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Taxation - Levies, Tariffs And Duties

taxes property value assessed

The federal government also imposes taxes on the manufacture, purchase, sale, or consumption of certain commodities. These levies, called excise taxes, are assessed on items such as alcohol, tobacco, and firearms. There is an excise tax imposed on gasoline and diesel fuel and the revenue derived from this motor-fuel tax is earmarked for highway construction, improvement, and maintenance. There also is a luxury tax, which has been repealed on all items except automobiles. The tax is assessed on the amount that the vehicle's price exceeds the base sticker amount. This tax will be phased out by the year 2002.

Import duties are also considered excise taxes. Import duties are taxes, or tariffs, on merchandise imported into the United States from other countries. The purpose of the tariffs is to protect the interests of U.S. manufacturers against foreign competitors. The duty is meant to level the playing field with countries, such as Japan, who have imposed strict import limits on U.S. goods into their country. Additionally, U.S. residents may have to pay a duty to the U.S. Customs Service on items they have purchased in other countries and are bringing into the United States.

State and local governments also assess a variety of revenue-generating taxes. Most states and some cities levy individual income taxes with the lower rates than federal tax rates. Alaska, Florida, Nevada, South Dakota, Texas, Washington, and Wyoming do not impose state income taxes. Sales taxes, especially at the retail level, are a major source of income for many local governments. The sales tax is considered a regressive tax because both the poor and the rich pay the same amount. Thus the tax consumes a larger portion of income of the low-income taxpayers. To correct this problem, some goods, which are considered essentials, are exempt from a sales tax altogether or taxed at a lower rate. Examples of essential goods include food, clothing, and drugs.

State taxes are also imposed on real and personal property. Real property is permanent and nonmovable and includes land and buildings. By its nature, real property can only be taxed by the state where it is located. The process of determining and listing the value of real property for taxation purposes is called an assessment. A tax is then levied based on a certain percentage of the assessed value. Additions or improvements to real estate will cause the assessed value of a property to increase. If a taxpayer fails to pay property taxes, a tax lien will be imposed against the owner and the property will not be able to be sold until the back taxes are paid.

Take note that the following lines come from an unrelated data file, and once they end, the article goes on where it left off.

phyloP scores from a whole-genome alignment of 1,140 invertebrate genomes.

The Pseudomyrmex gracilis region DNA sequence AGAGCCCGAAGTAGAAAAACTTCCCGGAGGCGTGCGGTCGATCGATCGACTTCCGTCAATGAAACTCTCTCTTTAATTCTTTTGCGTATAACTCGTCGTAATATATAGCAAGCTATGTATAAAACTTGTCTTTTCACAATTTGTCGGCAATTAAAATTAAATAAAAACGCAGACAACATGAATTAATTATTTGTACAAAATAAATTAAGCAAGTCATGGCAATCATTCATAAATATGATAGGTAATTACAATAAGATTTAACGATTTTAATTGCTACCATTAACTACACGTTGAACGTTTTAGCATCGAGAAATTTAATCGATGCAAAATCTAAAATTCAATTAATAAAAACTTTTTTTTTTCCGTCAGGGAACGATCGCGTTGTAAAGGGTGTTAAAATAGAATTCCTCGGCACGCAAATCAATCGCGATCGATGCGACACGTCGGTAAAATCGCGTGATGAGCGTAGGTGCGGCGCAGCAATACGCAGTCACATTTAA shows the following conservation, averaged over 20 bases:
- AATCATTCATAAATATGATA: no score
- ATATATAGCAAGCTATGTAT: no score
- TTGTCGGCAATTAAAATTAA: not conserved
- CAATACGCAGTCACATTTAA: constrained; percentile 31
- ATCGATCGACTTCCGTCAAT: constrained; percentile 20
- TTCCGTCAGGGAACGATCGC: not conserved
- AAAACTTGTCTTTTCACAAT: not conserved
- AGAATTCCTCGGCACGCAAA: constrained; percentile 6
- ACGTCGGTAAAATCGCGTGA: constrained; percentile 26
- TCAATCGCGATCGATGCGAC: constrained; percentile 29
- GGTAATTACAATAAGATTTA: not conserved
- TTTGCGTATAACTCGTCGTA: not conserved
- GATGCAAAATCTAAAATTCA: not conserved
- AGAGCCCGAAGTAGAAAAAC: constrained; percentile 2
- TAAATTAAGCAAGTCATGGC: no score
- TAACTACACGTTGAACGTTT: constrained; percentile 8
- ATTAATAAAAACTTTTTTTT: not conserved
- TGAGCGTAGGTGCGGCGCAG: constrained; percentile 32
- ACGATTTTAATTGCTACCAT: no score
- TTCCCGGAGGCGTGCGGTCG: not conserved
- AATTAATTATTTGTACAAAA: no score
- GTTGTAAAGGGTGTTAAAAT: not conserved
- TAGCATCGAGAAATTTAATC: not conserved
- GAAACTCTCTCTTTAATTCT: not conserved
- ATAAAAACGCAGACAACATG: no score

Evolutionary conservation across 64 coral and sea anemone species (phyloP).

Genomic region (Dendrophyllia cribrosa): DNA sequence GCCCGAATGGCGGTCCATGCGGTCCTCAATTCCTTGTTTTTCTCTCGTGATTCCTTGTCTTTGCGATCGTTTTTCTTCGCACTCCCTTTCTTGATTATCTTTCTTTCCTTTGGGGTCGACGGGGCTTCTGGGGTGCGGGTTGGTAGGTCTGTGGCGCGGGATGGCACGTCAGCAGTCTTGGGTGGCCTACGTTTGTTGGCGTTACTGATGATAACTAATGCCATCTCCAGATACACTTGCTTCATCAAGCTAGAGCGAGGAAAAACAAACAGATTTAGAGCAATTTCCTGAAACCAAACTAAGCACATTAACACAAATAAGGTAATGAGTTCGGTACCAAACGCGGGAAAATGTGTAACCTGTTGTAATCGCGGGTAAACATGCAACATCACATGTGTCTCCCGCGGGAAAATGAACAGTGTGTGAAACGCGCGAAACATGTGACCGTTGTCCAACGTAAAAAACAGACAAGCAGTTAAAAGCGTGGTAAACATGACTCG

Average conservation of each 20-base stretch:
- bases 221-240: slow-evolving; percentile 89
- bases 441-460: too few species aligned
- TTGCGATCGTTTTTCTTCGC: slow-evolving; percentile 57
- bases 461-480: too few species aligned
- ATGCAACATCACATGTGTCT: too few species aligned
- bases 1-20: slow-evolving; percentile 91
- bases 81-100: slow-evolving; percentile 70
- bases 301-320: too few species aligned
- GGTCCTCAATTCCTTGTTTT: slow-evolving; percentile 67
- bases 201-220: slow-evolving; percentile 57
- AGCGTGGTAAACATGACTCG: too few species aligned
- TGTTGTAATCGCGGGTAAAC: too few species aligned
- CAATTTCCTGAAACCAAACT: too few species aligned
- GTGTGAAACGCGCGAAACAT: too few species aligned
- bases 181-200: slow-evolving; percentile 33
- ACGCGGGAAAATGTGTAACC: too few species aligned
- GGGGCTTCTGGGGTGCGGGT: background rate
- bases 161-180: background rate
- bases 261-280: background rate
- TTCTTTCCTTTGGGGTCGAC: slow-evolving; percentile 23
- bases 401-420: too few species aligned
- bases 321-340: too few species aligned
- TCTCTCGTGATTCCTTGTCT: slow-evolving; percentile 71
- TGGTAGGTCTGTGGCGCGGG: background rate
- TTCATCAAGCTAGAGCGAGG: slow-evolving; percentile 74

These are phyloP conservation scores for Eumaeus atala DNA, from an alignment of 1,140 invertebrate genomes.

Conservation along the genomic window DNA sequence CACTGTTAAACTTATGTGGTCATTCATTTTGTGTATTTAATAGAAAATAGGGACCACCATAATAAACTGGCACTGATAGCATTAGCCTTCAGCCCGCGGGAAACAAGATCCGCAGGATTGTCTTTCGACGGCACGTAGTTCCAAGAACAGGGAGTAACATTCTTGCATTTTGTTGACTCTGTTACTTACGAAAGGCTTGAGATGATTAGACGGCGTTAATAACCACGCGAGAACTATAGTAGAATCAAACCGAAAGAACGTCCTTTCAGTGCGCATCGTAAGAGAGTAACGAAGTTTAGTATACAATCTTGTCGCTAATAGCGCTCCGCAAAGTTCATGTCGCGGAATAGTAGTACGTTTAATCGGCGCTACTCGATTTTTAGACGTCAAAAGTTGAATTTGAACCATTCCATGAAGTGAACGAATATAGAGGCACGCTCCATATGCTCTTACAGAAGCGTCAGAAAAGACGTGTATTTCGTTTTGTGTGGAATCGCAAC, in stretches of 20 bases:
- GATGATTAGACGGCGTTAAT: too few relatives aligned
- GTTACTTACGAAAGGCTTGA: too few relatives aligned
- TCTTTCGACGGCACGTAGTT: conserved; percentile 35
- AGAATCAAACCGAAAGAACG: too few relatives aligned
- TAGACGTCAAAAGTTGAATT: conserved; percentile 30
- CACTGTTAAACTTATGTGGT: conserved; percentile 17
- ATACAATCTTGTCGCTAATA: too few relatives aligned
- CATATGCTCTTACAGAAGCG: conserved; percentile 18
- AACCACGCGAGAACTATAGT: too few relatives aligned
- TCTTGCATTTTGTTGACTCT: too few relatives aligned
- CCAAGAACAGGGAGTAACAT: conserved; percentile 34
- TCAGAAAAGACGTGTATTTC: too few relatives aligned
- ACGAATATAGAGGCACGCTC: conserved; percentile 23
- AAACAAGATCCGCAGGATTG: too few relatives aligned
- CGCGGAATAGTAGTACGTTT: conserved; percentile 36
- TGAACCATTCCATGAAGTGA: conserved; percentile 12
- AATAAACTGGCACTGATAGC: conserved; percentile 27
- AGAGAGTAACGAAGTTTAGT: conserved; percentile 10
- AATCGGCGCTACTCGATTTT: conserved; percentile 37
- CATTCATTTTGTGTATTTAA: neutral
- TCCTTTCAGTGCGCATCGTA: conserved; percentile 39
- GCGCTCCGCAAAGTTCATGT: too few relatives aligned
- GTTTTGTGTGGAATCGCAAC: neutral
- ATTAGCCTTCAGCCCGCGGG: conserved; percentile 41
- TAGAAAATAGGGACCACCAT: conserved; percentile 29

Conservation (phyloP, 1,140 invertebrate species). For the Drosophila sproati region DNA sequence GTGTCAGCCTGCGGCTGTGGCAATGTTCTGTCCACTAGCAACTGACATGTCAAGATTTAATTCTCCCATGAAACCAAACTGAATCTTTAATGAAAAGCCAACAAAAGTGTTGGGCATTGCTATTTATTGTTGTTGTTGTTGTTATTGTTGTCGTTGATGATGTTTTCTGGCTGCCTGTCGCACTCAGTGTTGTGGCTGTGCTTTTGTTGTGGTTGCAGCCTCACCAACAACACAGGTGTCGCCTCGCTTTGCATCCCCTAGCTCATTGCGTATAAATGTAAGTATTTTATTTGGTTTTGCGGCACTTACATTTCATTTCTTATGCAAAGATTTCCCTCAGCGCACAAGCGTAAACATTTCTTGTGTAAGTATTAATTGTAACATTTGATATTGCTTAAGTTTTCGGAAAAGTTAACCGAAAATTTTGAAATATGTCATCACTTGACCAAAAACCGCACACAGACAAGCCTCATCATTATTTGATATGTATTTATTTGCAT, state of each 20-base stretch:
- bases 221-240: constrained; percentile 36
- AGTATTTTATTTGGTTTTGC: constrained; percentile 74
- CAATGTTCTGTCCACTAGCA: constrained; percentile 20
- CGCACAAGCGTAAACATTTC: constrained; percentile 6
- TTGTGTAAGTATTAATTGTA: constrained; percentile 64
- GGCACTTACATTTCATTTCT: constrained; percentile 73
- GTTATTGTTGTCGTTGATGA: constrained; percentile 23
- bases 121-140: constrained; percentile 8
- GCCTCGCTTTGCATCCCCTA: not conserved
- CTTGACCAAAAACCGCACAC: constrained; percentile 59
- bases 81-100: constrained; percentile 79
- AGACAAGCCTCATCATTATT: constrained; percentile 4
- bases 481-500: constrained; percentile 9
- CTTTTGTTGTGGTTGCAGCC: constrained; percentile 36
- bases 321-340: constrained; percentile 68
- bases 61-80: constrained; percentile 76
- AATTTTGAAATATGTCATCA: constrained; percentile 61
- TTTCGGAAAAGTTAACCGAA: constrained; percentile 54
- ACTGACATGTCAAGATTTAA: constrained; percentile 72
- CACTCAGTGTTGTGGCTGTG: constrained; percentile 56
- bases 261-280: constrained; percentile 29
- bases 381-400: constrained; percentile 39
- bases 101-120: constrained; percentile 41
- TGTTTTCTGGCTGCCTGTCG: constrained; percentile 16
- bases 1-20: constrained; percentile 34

Personal property is movable and classified as either tangible or intangible. Tangible property is physical property that has value in and of itself, such as automobiles or equipment. The value of intangible property does not come from the property itself but from the rights it assigns. Examples of intangible property include accounts receivable, stocks, and bonds. Tangible personal property that is in a permanent location can only be taxed by one state. Intangible personal property, however, may be subject to taxation by several states.

Corporations or manufacturers are often assessed special business-related taxes. Sales taxes may be levied on goods at various stages throughout the production and distribution of a product. Because these taxes are often assessed on gross receipts that have not had expenses deducted, it is possible that the taxable value of the product at a given stage includes the taxes already paid at an earlier stage. To avoid this situation from happening, a value-added tax method is often used. The value-added tax is determined using net receipts calculated by subtracting expenses from total sales. Corporations are also liable to pay corporate franchise taxes. These taxes are measured by income and considered a cost of the privilege of doing business in a state. Franchise, in this case, is a privilege conferred by a government grant to a company; for instance, a franchise to operate a train system.

Employers must pay taxes to their state for unemployment compensation, an insurance program for employees who lose their jobs through no fault of their own. A person who is fired for good cause, such as misconduct, does not qualify for unemployment insurance. The program was instituted by the federal government through the Social Security Act of 1935 but it is administered by individual states. Unemployment compensation provides unemployed individuals a certain amount of money each week for a specified time.

There are also state and federal estate and inheritance taxes. The estate tax is a levy for the privilege of transferring property when someone dies and is assessed on the entire estate before its distribution to heirs. The inheritance tax is the tax imposed to each heir for the privilege of transferring the descendent's property to them.

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